The Politico 4th edition of the AI Summit will address important questions in panel discussions, exclusive interviews, and interactive roundtable discussions. Top regulators, tech leaders, startups, and civil society stakeholders will examine the EU’s legislative framework on AI and data flow while tackling uncomfortable questions about people’s fundamental rights, misinformation, and international cooperation that will determine the future of AI in Europe and worldwide.
HCAI for Policymakers
“Human-Centered AI” by Ben Shneiderman was recently published in Issues in Science and Technology 37, no. 2 (Winter 2021): 56–61. A timely observation is that Artificial Intelligence is clearly expanding to include human-centered issues from ethics, explainability, and trust to applications such as user interfaces for self-driving cars. The importance of the HCAI fresh approach, which can enable more widespread use of AI in safe ways that promote human control, is acknowledged by the article’s appearance in NAS Issues in Science and Technology. An implication of the article is that computer scientists should build devices to enhance and empower—not replace—humans.
HCAI as described by Prof. Shneiderman represents a radically different approach to systems design by imagining a different role for machines. Envisioning AI systems as comprising machines and people working together is a much different starting point than the assumption and goal of autonomous AI. In fact, a design process with this kind of forethought might even lead to a product not being developed, thus preventing future harm. One of the many interesting points in the NAS Issues article is the observation about the philosophical clash between two approaches to gaining knowledge about the world—Aristotle’s rationalism and Leonardo da Vinci’s empiricism—and the connection with the current perspective of AI developers: “The rationalist viewpoint, however, is dominant in the AI community. It leads researchers and developers to emphasize data-driven solutions based on algorithms.” Data science unfortunately often focuses on the rationalist approach without including the contributions from, and protection of, the human experience.
From the NAS article, HCAI is aligned with “the rise of the concept of design thinking, an approach to innovation that begins with empathy for users and pushes forward with humility about the limits of machines and people. Empathy enables designers to be sensitive to the confusion and frustration that users might have and the dangers to people when AI systems fail. Humility leads designers to recognize the inevitability of failure and inspires them to be always on the lookout for what wrongs are preventable.”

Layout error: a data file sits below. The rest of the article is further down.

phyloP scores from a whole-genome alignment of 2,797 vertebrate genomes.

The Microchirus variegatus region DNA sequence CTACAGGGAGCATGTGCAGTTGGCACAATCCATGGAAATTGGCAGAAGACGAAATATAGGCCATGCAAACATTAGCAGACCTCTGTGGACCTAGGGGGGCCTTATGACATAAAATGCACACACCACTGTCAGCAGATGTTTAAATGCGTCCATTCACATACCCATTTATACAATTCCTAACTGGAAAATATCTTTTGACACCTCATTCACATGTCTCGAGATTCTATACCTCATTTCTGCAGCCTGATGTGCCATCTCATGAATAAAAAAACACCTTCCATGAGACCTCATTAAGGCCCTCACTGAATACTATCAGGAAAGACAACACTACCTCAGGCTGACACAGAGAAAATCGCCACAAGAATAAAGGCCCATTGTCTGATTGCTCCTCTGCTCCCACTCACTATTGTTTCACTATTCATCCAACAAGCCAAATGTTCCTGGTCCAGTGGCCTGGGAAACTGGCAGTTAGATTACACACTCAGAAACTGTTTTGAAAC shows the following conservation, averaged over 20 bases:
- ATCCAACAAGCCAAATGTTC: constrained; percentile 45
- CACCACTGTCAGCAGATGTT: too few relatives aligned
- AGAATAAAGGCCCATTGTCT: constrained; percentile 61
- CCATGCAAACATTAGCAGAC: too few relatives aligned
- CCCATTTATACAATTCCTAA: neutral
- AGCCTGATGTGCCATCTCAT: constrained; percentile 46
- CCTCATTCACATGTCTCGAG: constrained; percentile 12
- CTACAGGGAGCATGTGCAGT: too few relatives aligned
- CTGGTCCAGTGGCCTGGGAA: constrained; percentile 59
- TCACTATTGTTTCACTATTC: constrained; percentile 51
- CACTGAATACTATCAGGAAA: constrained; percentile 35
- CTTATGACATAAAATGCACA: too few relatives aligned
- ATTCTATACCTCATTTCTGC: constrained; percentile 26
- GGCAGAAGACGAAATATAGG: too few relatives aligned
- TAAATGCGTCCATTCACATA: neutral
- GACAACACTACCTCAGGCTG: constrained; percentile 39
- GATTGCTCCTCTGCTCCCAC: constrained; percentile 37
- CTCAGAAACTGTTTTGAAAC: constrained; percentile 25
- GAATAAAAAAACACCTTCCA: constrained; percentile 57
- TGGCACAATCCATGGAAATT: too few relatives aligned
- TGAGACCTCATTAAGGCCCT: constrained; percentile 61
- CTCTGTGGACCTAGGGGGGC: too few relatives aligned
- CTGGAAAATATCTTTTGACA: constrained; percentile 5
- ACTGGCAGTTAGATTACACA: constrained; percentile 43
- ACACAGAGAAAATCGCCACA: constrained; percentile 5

Policymakers need to “understand HCAI’s promise not only for our machines but for our lives. A good starting place is an appreciation of the two competing philosophies that have shaped the development of AI, and what those imply for the design of new technologies … comprehending these competing imperatives can provide a foundation for navigating the vast thicket of ethical dilemmas now arising in the machine-learning space.” An HCAI approach can incorporate creativity and innovation into AI systems by understanding and incorporating human insights about complexity into the design of AI systems and using machines to prepare data for taking advantage of human insight and experience. For many more details and enjoyable reading, go to https://issues.org/human-centered-ai/.
NSCAI Final Report
The National Security Commission on Artificial Intelligence (NSCAI) issued a final report. This bipartisan commission of 15 technologists, national security professionals, business executives, and academic leaders delivered an “uncomfortable message: America is not prepared to defend or compete in the AI era.” They discuss a “reality that demands comprehensive, whole-of-nation action.” The final report presents a strategy to “defend against AI threats, responsibly employ AI for national security, and win the broader technology competition for the sake of our prosperity, security, and welfare.”
The mandate of the National Security Commission on Artificial Intelligence (NSCAI) is to make recommendations to the President and Congress to “advance the development of artificial intelligence, machine learning, and associated technologies to comprehensively address the national security and defense needs of the United States.” The 16 chapters in the Main Report contain many conclusions and recommendations, including a “Blueprints for Action” with detailed steps for implementing the recommendations.